I’ve been dreading episode seven of Horimiya for weeks before it aired. Well, not episode seven exactly—I was anxious for whatever episode it would be where that happens, the episode which corresponds to events in chapter 36 of the manga (spoilers ahead). Through a source, I learned that it would happen this week, so I girded myself and prepared for the scene to occur.
Yes, that language seems unusually strong for an episode where in a very short scene, Hori and Miyamura consummate their relationship. But I have my reasons. First, my kids—they’re watching the show with me, and while we’re very frank and open in our conversations with them about sexuality, it’s still a bit different when you see characters you like and admire engaging in a sexual relationship. It hits different, especially for a developing mind.
And that all has to do with the second reason, which is that I’ve personally bought into the Kool-Aid that says Horimiya is “pure”—whatever that means. Like Tonikawa before it, I see comments a’plenty that all basically state, “Horimiya is just so pure!” Sex feels dirty, or at the very least, not quite “pure.”
But again, that’s just Kool-Aid.
And so is my third reason: There’s a lingering Evangelical, purity-culture thought in my mind that says, “That’s not right.” I want to land there today, on this reason, and talk about why for the Christian these ideas about sex outside of marriage are important, though maybe not be for the reasons you believe.
Even though Hori and Miyamura wouldn’t hold to a Christian worldview, they present a good starting point through which we can consider how many Christians think when it comes to premarital sex. While scripture infers and points at sex outside of marriage being against God’s design, a peculiar cult of purity fixated on the idea, gripping evangelical circles some 20 years ago (perhaps even further back) and remains a strong force today. Unfortunately, it’s caused great harm, with many people using social media today to express how thoughts back then led to life-long hurt. For those unaware, this culture insists that young people must go to drastic means to avoid sexual temptation as they seek to work toward a godly relationship and marriage: 1) No one-on-ones with the opposite sex. 2) Hang out in friend groups first. 3) Courtship, not dating. 4) Set strict rules regarding physicality. And on and on and on.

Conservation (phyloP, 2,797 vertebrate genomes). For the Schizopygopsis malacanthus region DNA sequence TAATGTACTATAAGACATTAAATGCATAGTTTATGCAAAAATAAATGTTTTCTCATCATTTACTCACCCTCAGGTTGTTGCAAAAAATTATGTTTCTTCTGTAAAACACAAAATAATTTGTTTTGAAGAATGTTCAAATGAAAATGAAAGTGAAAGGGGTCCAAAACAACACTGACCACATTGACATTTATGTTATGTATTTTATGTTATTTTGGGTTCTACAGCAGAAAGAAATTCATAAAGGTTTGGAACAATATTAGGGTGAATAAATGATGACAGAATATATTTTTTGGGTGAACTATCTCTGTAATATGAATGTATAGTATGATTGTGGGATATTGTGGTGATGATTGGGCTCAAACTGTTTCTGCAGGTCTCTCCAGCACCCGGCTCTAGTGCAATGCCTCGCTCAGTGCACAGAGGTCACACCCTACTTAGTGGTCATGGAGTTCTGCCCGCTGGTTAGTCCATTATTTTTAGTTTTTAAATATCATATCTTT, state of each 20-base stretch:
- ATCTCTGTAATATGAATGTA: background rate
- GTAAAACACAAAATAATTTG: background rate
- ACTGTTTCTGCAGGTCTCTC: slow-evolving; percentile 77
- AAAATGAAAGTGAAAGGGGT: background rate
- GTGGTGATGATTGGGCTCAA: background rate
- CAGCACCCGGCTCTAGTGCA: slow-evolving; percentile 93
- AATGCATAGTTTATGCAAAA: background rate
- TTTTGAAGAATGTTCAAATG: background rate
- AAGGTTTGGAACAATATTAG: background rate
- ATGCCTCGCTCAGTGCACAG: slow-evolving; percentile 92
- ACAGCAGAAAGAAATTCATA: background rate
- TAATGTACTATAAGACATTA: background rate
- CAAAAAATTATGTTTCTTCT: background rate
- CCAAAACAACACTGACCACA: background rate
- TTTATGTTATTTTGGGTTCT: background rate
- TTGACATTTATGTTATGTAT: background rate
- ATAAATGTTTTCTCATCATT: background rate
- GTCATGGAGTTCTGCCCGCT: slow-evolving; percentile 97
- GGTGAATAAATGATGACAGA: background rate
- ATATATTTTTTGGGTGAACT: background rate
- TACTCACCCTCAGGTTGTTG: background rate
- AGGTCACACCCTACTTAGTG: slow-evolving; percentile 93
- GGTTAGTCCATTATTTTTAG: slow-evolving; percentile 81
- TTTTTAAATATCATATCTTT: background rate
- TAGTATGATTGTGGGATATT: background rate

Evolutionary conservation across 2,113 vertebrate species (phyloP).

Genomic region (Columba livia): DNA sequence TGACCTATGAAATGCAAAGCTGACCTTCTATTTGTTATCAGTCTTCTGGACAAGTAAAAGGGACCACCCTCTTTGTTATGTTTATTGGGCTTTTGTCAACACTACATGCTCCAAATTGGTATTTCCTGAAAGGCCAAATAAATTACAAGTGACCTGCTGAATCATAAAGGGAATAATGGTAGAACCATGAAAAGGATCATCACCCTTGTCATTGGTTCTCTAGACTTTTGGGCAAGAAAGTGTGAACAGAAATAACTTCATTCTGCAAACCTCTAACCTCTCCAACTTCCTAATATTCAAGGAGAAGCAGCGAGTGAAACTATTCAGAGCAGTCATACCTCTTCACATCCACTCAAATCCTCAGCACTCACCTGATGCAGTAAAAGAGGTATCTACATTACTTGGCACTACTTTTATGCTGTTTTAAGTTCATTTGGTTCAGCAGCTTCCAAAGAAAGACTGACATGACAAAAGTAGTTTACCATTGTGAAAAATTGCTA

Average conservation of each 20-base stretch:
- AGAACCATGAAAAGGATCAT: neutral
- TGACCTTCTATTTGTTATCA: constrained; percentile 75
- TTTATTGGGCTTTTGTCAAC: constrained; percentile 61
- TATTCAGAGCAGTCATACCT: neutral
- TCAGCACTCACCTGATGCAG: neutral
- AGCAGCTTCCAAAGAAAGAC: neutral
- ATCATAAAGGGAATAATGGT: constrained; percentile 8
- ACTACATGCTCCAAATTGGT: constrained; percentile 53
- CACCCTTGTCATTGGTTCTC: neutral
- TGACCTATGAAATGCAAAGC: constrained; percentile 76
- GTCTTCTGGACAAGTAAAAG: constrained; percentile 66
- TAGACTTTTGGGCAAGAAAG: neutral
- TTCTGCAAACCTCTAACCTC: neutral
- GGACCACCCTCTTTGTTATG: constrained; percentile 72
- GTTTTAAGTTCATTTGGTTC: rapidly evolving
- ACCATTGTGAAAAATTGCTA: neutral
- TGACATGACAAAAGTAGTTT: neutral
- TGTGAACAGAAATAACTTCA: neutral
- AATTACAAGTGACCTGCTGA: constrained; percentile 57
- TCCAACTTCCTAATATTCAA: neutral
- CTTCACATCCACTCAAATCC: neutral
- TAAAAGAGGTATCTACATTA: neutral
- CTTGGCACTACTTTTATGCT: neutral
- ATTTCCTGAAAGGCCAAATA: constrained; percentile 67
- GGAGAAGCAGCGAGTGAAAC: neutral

But why do this in the first place? Is it to protect one’s chastity? To have the magic of being with only your spouse, physically, for a lifetime? Or is it to obey God?
For the Christian, following such rules (I won’t usher in the term “Pharisee” here. Oh, wait.) should be about that last option, but I find it strange that such a culture erupted around this idea. And why isn’t there an “escape the love of money” culture? Or “avoid making a safe, suburban existence the goal of life” culture? Or maybe a “Live by the word only” culture? After all, these topics to seem to be of higher significance to the same audience of churchgoers.
We get fixated instead on sex. And while sex outside of marriage is a sin, and yes, it can leave scars, it’s also not a special sin by any means. God will forgive these transgressions as he will any. I mean, if God will forgive murder, he will certainly forgive you having sex during your teenage years before you even really developed your faith. He’ll even forgive you when you’re older than that, more mature than that, more developed in your faith than that—and even when you hurt others by going outside the marriage bed, if you approach him with sincerity and humility.
Unfortunately, I think as purity culture captured many young people’s imaginations, they got stuck on the process, engaging primarily with the “How do I obey?” while forgetting the “Why do I obey?” when that’s far more important. If we skip that question, we may essentially deem that God is just trying to prevent us from having a good time. But one thing that a close examination of scripture reveals is that he never gives arbitrary rules.
Let’s go back to Hori and Miyamura, for example. Although we all want them to work out as a couple, and I imagine they will (I suppose the last chapter of the manga, out next month, will tell us what ultimately happens), what if they don’t? What if they break up, and Hori later meets someone and falls in love with him and he’s just not as physically, er, talented in the bedroom as Miyamura? Will she be satisfied?